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Anxiety (Paxil) and Supplements

I’ve been diagnosed with Anxiety for 7 years and have been on specific medications. I have been tapering my Paxil because of the side effects and I just want to not have to rely on medications. I am curious on some supplements that have been known to not work against anxiety. I have been surprised the gains and accomplishments I have made with anxiety as a factor of my life.

I am looking at getting Indigo 3G after this NCAA wrestling season. I plan to bulk up and return to my ideal self .

At 20 years old I was around 200 pounds and had a PR deadlift of 500 and barbell squat of 500 along with a bench of 365. during this period I wasn’t taking anything accept protein powder Due to anxiety issues. I can’t take pre workout caffeine drinks because of the impact on my system.
Today, I am 22 and wrestle 174 pound weight class in NCAA. I feel my my experience and training is now to the level where I can add supplementation and am somewhat knowledgeable about weightlifting. Along with diet/nutrition/training

Creatine got me bloated and sick. I assume the creatine didn’t trigger any anxiety but my anxiety had to do with stomach indigestion and built up acid where I would puke in social situations! so it was very counterproductive and I am worried this spring when I try to get back into lifting I’ll face anxiety due to self image and by the bulking I’ll get sick!

Anyways… I’m really considering going back on creatine monohydrate (Since I’m older now and have spent years working on independence and my anxiety)and Indigo 3g as supplements… but haven’t found any research on individuals with anxiety and lifting or on Indigo 3g and any side effects.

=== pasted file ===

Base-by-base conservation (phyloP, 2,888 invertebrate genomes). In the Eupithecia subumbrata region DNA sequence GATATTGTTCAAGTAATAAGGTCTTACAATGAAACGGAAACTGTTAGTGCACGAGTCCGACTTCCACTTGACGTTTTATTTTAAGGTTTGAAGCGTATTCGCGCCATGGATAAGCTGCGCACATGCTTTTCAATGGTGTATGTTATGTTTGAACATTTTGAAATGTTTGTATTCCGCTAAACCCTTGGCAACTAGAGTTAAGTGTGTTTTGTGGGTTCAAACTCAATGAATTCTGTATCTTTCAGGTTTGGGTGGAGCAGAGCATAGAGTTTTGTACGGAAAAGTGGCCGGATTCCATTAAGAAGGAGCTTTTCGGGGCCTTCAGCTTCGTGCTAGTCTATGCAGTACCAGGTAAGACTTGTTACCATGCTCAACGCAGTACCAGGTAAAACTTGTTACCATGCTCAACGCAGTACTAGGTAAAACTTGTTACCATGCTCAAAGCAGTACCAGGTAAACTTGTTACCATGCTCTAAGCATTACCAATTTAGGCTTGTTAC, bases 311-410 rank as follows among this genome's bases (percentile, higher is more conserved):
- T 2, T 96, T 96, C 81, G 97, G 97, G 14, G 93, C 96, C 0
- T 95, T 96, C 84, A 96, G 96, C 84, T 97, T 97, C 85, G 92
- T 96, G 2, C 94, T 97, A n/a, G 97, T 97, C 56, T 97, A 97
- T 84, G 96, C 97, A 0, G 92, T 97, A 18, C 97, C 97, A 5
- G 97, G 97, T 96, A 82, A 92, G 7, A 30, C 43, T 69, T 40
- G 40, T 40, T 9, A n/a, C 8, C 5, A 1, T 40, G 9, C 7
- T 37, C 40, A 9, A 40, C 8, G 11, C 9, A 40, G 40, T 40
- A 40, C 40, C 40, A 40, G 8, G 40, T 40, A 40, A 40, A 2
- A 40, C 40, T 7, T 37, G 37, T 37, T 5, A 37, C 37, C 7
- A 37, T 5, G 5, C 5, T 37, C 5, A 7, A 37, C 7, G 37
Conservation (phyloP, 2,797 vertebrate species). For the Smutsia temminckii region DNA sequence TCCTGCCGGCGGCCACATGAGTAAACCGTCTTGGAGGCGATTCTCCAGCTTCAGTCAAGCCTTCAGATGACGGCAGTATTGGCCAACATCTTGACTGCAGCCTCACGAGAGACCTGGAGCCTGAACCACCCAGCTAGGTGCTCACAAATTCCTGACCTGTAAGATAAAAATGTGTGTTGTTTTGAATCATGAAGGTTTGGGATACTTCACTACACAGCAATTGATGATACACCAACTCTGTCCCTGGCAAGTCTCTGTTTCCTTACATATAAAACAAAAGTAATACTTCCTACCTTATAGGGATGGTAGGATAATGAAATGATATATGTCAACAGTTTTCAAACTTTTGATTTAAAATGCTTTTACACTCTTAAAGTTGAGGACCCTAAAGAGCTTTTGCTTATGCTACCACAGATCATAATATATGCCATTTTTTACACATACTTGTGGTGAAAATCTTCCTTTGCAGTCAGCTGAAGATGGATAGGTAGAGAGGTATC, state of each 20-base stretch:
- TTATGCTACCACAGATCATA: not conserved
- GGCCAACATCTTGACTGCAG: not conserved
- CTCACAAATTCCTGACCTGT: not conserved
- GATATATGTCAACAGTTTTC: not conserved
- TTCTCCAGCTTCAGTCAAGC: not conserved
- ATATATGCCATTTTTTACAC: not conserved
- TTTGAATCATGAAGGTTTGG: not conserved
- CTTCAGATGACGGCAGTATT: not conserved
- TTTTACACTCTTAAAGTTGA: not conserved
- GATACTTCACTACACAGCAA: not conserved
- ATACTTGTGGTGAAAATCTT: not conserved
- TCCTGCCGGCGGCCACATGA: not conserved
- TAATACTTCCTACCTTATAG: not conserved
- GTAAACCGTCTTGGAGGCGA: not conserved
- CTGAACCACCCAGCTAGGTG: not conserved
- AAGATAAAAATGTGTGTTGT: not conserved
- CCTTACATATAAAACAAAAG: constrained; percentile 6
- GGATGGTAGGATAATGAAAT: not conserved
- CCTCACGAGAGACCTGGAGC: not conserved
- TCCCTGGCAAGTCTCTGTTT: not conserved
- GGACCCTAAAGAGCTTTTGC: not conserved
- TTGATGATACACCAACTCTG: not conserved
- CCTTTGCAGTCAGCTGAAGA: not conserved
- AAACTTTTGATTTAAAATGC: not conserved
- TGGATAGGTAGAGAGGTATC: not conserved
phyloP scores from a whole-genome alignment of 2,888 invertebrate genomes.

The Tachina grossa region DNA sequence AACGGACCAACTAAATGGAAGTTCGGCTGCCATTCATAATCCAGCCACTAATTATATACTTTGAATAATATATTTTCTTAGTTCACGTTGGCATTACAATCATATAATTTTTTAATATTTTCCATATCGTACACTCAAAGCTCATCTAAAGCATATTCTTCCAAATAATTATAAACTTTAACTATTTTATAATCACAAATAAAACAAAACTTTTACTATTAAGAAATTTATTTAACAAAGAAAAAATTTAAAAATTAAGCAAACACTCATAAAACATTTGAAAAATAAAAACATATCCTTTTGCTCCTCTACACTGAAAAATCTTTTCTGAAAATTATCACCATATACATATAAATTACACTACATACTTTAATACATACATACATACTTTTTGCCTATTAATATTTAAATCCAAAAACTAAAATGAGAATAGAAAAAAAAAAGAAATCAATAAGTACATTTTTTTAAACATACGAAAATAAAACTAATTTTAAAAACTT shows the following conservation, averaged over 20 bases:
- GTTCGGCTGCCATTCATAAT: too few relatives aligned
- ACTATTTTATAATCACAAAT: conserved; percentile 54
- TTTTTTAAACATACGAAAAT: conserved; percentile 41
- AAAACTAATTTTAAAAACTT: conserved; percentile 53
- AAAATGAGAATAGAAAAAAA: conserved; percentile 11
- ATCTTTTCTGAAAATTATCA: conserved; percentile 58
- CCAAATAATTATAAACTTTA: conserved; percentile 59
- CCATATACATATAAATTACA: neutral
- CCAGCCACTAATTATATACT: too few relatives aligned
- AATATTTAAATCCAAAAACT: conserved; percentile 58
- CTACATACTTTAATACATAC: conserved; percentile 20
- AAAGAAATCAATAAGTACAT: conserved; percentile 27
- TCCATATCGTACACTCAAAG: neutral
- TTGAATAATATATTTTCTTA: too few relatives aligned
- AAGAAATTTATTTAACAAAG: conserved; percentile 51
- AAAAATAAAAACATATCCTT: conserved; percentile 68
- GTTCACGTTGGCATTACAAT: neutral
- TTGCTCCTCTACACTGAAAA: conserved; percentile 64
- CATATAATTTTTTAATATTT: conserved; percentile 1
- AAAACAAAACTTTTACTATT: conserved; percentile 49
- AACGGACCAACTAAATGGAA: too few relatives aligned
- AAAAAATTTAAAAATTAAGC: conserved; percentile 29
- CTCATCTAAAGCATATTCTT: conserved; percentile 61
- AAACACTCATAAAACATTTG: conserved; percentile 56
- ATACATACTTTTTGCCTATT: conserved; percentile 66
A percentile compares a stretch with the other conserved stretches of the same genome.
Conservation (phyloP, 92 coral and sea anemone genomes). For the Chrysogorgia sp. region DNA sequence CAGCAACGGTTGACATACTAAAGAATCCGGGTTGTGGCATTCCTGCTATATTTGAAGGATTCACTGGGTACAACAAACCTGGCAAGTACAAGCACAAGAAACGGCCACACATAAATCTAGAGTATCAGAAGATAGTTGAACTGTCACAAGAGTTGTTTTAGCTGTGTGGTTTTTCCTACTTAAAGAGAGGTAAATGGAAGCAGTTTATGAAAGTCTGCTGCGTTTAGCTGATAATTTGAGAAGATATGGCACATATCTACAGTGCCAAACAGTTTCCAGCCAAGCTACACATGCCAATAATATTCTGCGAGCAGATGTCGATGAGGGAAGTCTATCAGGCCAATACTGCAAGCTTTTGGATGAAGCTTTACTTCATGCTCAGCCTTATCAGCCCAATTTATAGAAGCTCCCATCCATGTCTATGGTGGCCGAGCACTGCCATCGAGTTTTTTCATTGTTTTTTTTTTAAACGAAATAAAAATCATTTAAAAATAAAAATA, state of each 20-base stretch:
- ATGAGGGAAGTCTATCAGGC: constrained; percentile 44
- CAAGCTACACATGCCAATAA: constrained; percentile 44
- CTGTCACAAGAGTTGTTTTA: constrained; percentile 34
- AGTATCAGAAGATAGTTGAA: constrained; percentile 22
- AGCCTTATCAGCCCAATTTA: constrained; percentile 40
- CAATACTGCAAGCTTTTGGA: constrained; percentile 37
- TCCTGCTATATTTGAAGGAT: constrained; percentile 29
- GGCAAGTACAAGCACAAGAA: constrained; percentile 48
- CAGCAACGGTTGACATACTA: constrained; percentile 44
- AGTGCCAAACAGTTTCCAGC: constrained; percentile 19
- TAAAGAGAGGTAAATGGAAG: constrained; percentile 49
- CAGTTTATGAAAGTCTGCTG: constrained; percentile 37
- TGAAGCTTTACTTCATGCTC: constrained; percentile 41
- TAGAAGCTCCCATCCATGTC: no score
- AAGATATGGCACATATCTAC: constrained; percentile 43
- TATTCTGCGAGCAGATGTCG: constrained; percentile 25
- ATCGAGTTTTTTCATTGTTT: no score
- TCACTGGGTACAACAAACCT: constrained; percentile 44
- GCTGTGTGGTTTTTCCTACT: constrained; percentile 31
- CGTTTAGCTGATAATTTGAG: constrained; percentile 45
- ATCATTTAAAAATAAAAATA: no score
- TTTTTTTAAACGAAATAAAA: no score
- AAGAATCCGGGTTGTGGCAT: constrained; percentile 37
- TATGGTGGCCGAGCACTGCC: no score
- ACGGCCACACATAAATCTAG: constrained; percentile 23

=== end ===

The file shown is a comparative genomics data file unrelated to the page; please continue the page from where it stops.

Thanks and happy holidays,

Elliott

Blah

This is not specifically about what you asked, but I’ve found that Ashwagandha and Holy Basil are both very effective against anxiety, with no additional side effects.

Paxil is the absolute worst. I had really bad side effects from it - no sex drive, no motivation to do anything, and strangely…a thin but constantly-present layer of sweat.

Blah

I’ve had severe anxiety my entire life. One of the main reasons I got into power lifting is to help reduce my anxiety. I started taking Indigo 3G about a month ago and it hasn’t effected me negatively at all. Though I would hold off on buying it if I were you. I’ve yet to see any evidence in the logs that Indigo actually does anything. I’m sure i’ll be murdered in my sleep by some tnation mobster for saying that. But the hype for it is pretty intense. Though when I read the blogs I’ve yet to see anything conclusive.

But if you’re worried about your anxiety, Indigo won’t change it. And my anxiety is unbelievably bad.

I had anxiety issues since I was a kid started getting panic attacks when I was 18 until now im 21 but I take the anaconda protocal and inigo 3g without any problems… I got on gabapenten and celexa when I was 18 and ativan when needed but to be honest drugs are not neccassary to relieve anxiety problems, yes they can be a HUGE help to get over that first hump and do work but if you want another way try the panicaway website which also helps with generilized anxiety disorders as well…

I can go on more about this but just check out the site and see if it helps at all. The biggest thing to remember is that an anxiety disorder is not a permenant condition it is just that you have to completly cut the vicous circle if you want to live an anxiety free life…

good luck man

Off-topic, but whenever somebody talks about anxiety I have to say a few words myself… going to keep it short and simple, but, anxiety, by definition, is irrational. If you can realize this in the moment, you can do loads to prevent the breakdown. What I do for myself is create a counter-argument in my head for the anxiety (I realize this sounds a lot like having multiple personalities, but it’s really just a logical way of reasoning out your thought processes and coming to the conclusion that they’re completely irrational) and pick-apart what my brain is thinking. It takes practice, but just realizing that anxiety is talking hold is a step in the right direction. I’ve just come so far myself (like you, I’m sure) so I feel the need to tell other people with the same problems what’s worked for me, lol. Sorry for the long spiel.